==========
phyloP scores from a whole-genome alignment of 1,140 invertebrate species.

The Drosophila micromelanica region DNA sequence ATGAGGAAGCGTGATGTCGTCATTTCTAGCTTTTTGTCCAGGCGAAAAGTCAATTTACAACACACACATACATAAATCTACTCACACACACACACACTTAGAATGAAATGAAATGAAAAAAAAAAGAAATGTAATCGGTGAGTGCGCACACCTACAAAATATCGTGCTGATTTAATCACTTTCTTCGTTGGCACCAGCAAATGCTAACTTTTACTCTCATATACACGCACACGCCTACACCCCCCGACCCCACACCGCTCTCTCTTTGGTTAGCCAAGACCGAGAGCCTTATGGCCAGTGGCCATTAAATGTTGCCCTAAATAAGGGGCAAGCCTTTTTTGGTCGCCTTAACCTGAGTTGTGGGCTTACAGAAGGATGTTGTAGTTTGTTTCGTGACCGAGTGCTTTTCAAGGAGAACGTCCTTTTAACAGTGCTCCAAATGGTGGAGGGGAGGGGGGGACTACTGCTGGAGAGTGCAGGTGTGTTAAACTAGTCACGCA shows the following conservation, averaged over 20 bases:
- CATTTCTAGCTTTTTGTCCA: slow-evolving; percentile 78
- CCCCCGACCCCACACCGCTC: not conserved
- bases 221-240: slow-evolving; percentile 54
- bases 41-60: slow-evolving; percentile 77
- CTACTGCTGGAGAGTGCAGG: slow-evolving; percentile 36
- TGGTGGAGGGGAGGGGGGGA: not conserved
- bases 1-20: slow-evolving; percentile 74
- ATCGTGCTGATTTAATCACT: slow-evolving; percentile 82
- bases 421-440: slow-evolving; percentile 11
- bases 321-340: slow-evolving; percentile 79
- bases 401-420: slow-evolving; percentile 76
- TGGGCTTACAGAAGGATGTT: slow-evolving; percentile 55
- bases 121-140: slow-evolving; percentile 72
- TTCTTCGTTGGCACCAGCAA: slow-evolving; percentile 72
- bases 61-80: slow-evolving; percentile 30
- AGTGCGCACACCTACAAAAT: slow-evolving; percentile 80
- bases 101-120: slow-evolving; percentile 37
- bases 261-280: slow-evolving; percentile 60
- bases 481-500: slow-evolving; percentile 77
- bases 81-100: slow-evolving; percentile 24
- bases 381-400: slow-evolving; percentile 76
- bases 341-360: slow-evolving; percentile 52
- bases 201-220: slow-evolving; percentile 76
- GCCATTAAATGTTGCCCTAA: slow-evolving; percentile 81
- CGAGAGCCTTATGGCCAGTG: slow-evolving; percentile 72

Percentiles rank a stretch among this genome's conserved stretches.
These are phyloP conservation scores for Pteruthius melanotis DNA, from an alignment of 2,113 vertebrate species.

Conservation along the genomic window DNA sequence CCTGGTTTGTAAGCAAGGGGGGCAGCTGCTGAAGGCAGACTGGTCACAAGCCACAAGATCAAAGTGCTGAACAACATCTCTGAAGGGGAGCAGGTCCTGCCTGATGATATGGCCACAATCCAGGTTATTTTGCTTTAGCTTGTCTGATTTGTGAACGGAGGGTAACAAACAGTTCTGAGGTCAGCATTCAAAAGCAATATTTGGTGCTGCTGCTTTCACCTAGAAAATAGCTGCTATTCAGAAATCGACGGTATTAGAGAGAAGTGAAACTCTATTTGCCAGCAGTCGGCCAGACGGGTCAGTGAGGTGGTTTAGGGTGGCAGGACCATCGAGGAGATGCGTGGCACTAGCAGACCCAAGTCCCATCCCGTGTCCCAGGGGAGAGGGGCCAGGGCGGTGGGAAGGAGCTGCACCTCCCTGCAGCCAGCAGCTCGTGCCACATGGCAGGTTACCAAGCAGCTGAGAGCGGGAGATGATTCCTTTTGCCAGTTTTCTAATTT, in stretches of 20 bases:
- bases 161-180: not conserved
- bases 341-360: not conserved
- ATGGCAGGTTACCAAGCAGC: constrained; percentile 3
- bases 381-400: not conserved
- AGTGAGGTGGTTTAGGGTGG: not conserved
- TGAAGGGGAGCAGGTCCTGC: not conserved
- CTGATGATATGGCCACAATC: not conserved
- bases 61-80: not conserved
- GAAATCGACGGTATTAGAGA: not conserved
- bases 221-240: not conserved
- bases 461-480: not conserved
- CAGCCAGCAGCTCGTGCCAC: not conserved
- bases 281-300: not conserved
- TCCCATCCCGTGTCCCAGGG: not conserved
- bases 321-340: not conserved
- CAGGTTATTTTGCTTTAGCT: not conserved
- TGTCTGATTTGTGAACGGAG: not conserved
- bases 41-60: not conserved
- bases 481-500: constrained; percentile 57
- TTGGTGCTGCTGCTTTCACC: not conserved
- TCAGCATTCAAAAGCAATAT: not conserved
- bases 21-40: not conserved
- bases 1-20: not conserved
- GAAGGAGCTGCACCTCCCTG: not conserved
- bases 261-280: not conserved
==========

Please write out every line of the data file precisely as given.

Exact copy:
phyloP scores from a whole-genome alignment of 1,140 invertebrate species.

The Drosophila micromelanica region DNA sequence ATGAGGAAGCGTGATGTCGTCATTTCTAGCTTTTTGTCCAGGCGAAAAGTCAATTTACAACACACACATACATAAATCTACTCACACACACACACACTTAGAATGAAATGAAATGAAAAAAAAAAGAAATGTAATCGGTGAGTGCGCACACCTACAAAATATCGTGCTGATTTAATCACTTTCTTCGTTGGCACCAGCAAATGCTAACTTTTACTCTCATATACACGCACACGCCTACACCCCCCGACCCCACACCGCTCTCTCTTTGGTTAGCCAAGACCGAGAGCCTTATGGCCAGTGGCCATTAAATGTTGCCCTAAATAAGGGGCAAGCCTTTTTTGGTCGCCTTAACCTGAGTTGTGGGCTTACAGAAGGATGTTGTAGTTTGTTTCGTGACCGAGTGCTTTTCAAGGAGAACGTCCTTTTAACAGTGCTCCAAATGGTGGAGGGGAGGGGGGGACTACTGCTGGAGAGTGCAGGTGTGTTAAACTAGTCACGCA shows the following conservation, averaged over 20 bases:
- CATTTCTAGCTTTTTGTCCA: slow-evolving; percentile 78
- CCCCCGACCCCACACCGCTC: not conserved
- bases 221-240: slow-evolving; percentile 54
- bases 41-60: slow-evolving; percentile 77
- CTACTGCTGGAGAGTGCAGG: slow-evolving; percentile 36
- TGGTGGAGGGGAGGGGGGGA: not conserved
- bases 1-20: slow-evolving; percentile 74
- ATCGTGCTGATTTAATCACT: slow-evolving; percentile 82
- bases 421-440: slow-evolving; percentile 11
- bases 321-340: slow-evolving; percentile 79
- bases 401-420: slow-evolving; percentile 76
- TGGGCTTACAGAAGGATGTT: slow-evolving; percentile 55
- bases 121-140: slow-evolving; percentile 72
- TTCTTCGTTGGCACCAGCAA: slow-evolving; percentile 72
- bases 61-80: slow-evolving; percentile 30
- AGTGCGCACACCTACAAAAT: slow-evolving; percentile 80
- bases 101-120: slow-evolving; percentile 37
- bases 261-280: slow-evolving; percentile 60
- bases 481-500: slow-evolving; percentile 77
- bases 81-100: slow-evolving; percentile 24
- bases 381-400: slow-evolving; percentile 76
- bases 341-360: slow-evolving; percentile 52
- bases 201-220: slow-evolving; percentile 76
- GCCATTAAATGTTGCCCTAA: slow-evolving; percentile 81
- CGAGAGCCTTATGGCCAGTG: slow-evolving; percentile 72

Percentiles rank a stretch among this genome's conserved stretches.
These are phyloP conservation scores for Pteruthius melanotis DNA, from an alignment of 2,113 vertebrate species.

Conservation along the genomic window DNA sequence CCTGGTTTGTAAGCAAGGGGGGCAGCTGCTGAAGGCAGACTGGTCACAAGCCACAAGATCAAAGTGCTGAACAACATCTCTGAAGGGGAGCAGGTCCTGCCTGATGATATGGCCACAATCCAGGTTATTTTGCTTTAGCTTGTCTGATTTGTGAACGGAGGGTAACAAACAGTTCTGAGGTCAGCATTCAAAAGCAATATTTGGTGCTGCTGCTTTCACCTAGAAAATAGCTGCTATTCAGAAATCGACGGTATTAGAGAGAAGTGAAACTCTATTTGCCAGCAGTCGGCCAGACGGGTCAGTGAGGTGGTTTAGGGTGGCAGGACCATCGAGGAGATGCGTGGCACTAGCAGACCCAAGTCCCATCCCGTGTCCCAGGGGAGAGGGGCCAGGGCGGTGGGAAGGAGCTGCACCTCCCTGCAGCCAGCAGCTCGTGCCACATGGCAGGTTACCAAGCAGCTGAGAGCGGGAGATGATTCCTTTTGCCAGTTTTCTAATTT, in stretches of 20 bases:
- bases 161-180: not conserved
- bases 341-360: not conserved
- ATGGCAGGTTACCAAGCAGC: constrained; percentile 3
- bases 381-400: not conserved
- AGTGAGGTGGTTTAGGGTGG: not conserved
- TGAAGGGGAGCAGGTCCTGC: not conserved
- CTGATGATATGGCCACAATC: not conserved
- bases 61-80: not conserved
- GAAATCGACGGTATTAGAGA: not conserved
- bases 221-240: not conserved
- bases 461-480: not conserved
- CAGCCAGCAGCTCGTGCCAC: not conserved
- bases 281-300: not conserved
- TCCCATCCCGTGTCCCAGGG: not conserved
- bases 321-340: not conserved
- CAGGTTATTTTGCTTTAGCT: not conserved
- TGTCTGATTTGTGAACGGAG: not conserved
- bases 41-60: not conserved
- bases 481-500: constrained; percentile 57
- TTGGTGCTGCTGCTTTCACC: not conserved
- TCAGCATTCAAAAGCAATAT: not conserved
- bases 21-40: not conserved
- bases 1-20: not conserved
- GAAGGAGCTGCACCTCCCTG: not conserved
- bases 261-280: not conserved